Frequently, there are two bolts on the inside of the triangle here to hold a water bottle cage. It may not be the easiest thing to balance while riding and grab a water bottle between your knees, but it’s by far the best place on a bike to keep a water bottle.
The seat tube will have a clamp mechanism at the top to receive and hold the seat post in place. You will often find decals from the manufacturer about the materials used and the size of the frame. If you’re buying a used bike, I would expect it to be there. Also, depending on the bike, you may have a second set of bolts for another water bottle cage.
This location is also good for holding bottles, but not the easiest to get to while you’re pedaling. Even harder is steering and holding a bottle with one hand while you move the other bottle from one cage to the other. Fortunately, the more you do it, the easier it gets. The seat tube is also the place where the front derailleur is actually attached to the frame.
Rear Brake and Seat Stays
The rear brake is mounted on what are called the seat stays. While they appear to be simple, the seat stays are very important in the way the bike feels to the rider.
The way they are constructed what material, what size and other considerations affect how much road vibration they absorb or how much they pass on to the rider.
Some materials and some styles are much more dampening than others. The rear brake is likely just like the front brake and has a method of opening to allow the rear wheel to be taken out. You should always check that your brake is engaged before you get on your bike to ride. The rear brake also has a screw adjustment for fine-tuning the feel and function of your braking.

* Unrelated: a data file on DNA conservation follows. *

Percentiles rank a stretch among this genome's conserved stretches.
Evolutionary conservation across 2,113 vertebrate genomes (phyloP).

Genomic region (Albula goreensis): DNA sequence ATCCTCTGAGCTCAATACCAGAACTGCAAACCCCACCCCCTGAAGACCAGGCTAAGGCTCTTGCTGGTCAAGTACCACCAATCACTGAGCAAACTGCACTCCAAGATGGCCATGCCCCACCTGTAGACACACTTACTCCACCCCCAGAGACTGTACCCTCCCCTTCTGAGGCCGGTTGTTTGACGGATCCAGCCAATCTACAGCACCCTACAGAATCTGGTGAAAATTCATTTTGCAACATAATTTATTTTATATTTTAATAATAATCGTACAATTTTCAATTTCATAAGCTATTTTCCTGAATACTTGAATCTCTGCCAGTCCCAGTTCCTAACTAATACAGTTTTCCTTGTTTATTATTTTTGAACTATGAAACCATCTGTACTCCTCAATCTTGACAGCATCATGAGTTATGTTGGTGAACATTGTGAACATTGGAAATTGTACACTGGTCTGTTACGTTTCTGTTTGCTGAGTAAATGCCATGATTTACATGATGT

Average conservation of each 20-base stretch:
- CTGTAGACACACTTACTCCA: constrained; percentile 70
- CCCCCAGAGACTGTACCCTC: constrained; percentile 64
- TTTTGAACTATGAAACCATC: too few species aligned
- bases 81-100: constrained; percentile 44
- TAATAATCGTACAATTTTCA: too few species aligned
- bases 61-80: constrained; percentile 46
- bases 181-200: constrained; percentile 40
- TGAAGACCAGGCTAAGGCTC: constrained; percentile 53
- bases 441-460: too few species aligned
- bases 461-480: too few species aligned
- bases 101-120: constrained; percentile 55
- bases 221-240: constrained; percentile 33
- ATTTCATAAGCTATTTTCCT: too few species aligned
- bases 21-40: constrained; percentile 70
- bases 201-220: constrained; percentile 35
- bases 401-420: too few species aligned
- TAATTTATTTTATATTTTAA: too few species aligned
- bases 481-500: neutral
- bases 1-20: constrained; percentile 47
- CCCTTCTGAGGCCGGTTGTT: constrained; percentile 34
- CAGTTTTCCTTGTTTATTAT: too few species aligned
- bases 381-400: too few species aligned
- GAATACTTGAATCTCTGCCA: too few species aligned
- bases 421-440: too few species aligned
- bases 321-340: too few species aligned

The rear wheel, while apparently the same, is a bit more complex than the front. While the rim is probably identical, the hub is much more involved.
The rear hub is equipped with a free-wheel mechanism that enables the chain to drive the wheel forward and yet is “free” to coast without requiring the pedals to turn. There is a ratcheting mechanism inside the hub that will give out a distinct clicking sound. Some are louder or more subtle than others, and you will notice that yours is likely different from everybody else’s. Depending on how old your bike is, there will be different methods of attaching the cassette, the short name for a group of gears, to the hub.
However they attach is really irrelevant here, as we are not discussing changing them. You should also be familiar with how to operate the quick-release skewers and remove the wheel. Shift to the smallest cog before removing, as it’s much easier to get the wheel out and back in this way.
Front derailleur, bottom bracket, and cranks.